Abstract

The granuloma, which is a compact aggregate of immune cells, is the hallmark structure of tuberculosis. It is historically regarded as a host-protective structure that 'walls off' the infecting mycobacteria. This Review discusses surprising new discoveries — from imaging studies coupled with genetic manipulations — that implicate the innate immune mechanisms of the tuberculous granuloma in the expansion and dissemination of infection. It also covers why the granuloma can fail to eradicate infection even after adaptive immunity develops. An understanding of the mechanisms and impact of tuberculous granuloma formation can guide the development of therapies to modulate granuloma formation. Such therapies might be effective for tuberculosis as well as for other granulomatous diseases.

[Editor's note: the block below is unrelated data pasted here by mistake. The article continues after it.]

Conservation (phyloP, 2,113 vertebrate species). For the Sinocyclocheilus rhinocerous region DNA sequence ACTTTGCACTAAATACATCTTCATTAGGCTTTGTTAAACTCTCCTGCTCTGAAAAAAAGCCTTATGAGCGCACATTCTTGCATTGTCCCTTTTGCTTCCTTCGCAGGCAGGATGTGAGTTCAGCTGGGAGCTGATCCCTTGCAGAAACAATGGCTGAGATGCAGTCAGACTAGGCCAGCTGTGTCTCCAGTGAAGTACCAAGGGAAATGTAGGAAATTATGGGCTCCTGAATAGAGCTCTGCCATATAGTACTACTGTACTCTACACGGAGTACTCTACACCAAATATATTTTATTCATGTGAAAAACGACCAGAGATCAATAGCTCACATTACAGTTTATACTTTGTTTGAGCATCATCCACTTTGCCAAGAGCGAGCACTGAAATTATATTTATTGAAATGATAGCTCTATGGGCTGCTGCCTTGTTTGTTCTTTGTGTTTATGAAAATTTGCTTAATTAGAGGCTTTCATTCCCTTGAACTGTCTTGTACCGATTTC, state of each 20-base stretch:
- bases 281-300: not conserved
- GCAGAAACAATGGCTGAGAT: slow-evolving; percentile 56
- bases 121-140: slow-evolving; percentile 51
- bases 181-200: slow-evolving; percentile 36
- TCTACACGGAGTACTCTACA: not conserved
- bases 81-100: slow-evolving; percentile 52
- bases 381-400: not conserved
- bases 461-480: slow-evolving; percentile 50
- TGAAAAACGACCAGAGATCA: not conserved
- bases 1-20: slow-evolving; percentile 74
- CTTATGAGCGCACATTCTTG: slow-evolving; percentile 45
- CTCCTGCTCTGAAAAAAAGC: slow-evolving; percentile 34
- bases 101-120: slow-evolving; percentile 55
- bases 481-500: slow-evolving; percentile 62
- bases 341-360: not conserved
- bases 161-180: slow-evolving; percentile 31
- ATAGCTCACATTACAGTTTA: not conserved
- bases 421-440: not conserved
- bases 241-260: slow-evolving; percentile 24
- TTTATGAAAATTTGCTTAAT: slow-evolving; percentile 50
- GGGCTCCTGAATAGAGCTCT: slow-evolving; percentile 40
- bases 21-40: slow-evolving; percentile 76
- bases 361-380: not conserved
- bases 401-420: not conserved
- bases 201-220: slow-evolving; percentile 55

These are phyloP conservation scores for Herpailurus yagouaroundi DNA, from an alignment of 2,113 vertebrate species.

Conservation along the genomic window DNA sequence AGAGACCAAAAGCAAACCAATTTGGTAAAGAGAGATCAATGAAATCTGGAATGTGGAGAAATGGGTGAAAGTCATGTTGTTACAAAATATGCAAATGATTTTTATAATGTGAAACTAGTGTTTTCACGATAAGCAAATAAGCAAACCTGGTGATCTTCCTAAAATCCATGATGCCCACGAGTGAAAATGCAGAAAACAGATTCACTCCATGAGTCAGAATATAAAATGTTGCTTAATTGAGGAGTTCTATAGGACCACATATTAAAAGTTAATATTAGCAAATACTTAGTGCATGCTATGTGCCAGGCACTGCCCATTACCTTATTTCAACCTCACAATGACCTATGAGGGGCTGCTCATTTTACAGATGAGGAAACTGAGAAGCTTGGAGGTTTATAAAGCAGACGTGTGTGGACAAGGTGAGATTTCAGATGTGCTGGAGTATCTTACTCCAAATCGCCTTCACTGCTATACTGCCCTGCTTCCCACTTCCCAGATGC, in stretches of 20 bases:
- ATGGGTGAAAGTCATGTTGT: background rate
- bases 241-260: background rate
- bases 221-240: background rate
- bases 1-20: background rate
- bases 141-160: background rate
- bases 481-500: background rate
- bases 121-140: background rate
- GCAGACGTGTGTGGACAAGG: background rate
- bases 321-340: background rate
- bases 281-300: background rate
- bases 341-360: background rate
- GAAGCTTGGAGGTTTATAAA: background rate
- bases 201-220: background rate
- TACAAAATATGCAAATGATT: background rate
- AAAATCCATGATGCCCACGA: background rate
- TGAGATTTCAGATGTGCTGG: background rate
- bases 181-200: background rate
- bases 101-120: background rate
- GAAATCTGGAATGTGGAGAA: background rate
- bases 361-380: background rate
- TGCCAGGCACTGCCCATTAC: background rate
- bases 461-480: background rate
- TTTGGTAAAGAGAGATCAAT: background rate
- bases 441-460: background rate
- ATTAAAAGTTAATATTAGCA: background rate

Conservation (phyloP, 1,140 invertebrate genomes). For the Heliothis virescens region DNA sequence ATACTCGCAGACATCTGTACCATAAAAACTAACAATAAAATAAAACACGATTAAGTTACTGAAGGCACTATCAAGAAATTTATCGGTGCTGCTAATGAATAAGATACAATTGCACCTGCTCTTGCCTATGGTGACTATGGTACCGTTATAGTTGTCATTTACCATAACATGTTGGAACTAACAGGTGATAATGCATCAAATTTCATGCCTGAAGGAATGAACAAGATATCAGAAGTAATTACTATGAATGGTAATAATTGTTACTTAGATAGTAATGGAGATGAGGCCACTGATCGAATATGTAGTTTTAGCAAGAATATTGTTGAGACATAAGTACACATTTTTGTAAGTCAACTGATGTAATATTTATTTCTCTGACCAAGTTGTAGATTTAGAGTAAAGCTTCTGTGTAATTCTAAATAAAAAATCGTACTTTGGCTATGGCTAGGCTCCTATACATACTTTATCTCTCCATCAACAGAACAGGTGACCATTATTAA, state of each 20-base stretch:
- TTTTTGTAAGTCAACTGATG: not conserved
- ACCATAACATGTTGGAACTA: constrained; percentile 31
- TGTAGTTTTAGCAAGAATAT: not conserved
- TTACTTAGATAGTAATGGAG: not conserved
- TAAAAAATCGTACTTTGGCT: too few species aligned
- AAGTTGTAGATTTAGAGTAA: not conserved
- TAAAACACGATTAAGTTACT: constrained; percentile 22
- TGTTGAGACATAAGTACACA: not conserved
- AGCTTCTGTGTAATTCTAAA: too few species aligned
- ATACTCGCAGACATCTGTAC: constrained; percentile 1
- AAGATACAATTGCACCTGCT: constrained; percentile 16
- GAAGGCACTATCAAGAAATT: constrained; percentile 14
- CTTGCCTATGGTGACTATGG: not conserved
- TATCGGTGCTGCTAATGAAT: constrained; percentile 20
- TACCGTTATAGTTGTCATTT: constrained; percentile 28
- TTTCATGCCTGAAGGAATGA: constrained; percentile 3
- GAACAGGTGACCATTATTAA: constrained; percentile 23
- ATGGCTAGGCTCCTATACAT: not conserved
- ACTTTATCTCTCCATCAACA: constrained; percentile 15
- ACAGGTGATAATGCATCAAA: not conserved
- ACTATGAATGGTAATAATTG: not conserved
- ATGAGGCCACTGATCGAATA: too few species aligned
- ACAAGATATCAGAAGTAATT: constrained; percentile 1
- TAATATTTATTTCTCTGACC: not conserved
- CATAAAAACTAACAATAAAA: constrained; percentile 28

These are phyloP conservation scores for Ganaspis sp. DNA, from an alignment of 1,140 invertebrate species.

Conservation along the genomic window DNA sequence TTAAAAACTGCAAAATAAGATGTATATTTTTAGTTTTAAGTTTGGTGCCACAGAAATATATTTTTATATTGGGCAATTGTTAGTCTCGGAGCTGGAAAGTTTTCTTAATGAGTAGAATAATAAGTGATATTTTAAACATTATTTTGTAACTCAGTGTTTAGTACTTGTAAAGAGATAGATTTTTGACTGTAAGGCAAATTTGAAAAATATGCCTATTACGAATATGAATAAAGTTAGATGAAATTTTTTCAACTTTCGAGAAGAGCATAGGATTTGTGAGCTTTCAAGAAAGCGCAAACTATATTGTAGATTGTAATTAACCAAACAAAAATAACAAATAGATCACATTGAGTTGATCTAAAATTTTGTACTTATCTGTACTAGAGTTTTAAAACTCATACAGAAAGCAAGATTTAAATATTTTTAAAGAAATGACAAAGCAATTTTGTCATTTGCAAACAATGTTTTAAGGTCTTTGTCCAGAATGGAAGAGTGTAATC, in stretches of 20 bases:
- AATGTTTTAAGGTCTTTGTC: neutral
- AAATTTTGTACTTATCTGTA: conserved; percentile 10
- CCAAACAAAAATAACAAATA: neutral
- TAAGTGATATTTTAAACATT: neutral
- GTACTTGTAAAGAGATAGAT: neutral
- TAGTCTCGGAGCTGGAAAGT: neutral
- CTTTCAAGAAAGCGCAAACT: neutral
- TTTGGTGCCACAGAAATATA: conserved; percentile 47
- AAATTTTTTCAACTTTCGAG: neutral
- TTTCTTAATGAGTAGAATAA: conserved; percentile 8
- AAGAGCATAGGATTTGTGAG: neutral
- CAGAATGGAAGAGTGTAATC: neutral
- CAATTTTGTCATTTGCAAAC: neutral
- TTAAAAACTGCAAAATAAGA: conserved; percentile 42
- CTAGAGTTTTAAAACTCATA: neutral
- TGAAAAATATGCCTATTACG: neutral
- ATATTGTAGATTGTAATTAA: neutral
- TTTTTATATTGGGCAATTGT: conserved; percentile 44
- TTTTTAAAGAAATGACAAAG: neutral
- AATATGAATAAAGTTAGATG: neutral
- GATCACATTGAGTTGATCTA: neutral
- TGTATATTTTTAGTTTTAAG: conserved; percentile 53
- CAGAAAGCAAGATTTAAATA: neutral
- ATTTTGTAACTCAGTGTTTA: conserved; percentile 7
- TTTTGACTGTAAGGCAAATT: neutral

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Figure 1: Structure and cellular constituents of the tuberculous granuloma.
Figure 2: Proliferation and dissemination of bacteria through granulomas.
Figure 3: Mechanism of cell recruitment to granulomas through MMP9 induction in epithelial cells.
Figure 4: Macrophage necrosis promotes more bacterial growth than macrophage apoptosis.

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Acknowledgements

I thank K. Urdahl for discussion and critical review of the manuscript; F. Chu, J. Szumowski, D. Tobin and M. Troll for editorial comments; and F. Roca for help with figure design. I thank my students and colleagues in my research group whose development of the zebrafish model and discoveries using it over the past decade have formulated a revised view of the granuloma. In particular, I am grateful to J. M. Davis, H. Volkman, D. Beery, T. Pozos, C. Cosma, H. Clay, D. Tobin, O. Humbert and K. Takaki for the insights their research has provided. I thank D. Sherman for starting us on the exploration of RD1 in zebrafish and M. Troll for help with granuloma modelling studies. This work was supported by grants from the US National Institutes of Health, including the Director's Pioneer Award.

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Glossary

Necrosis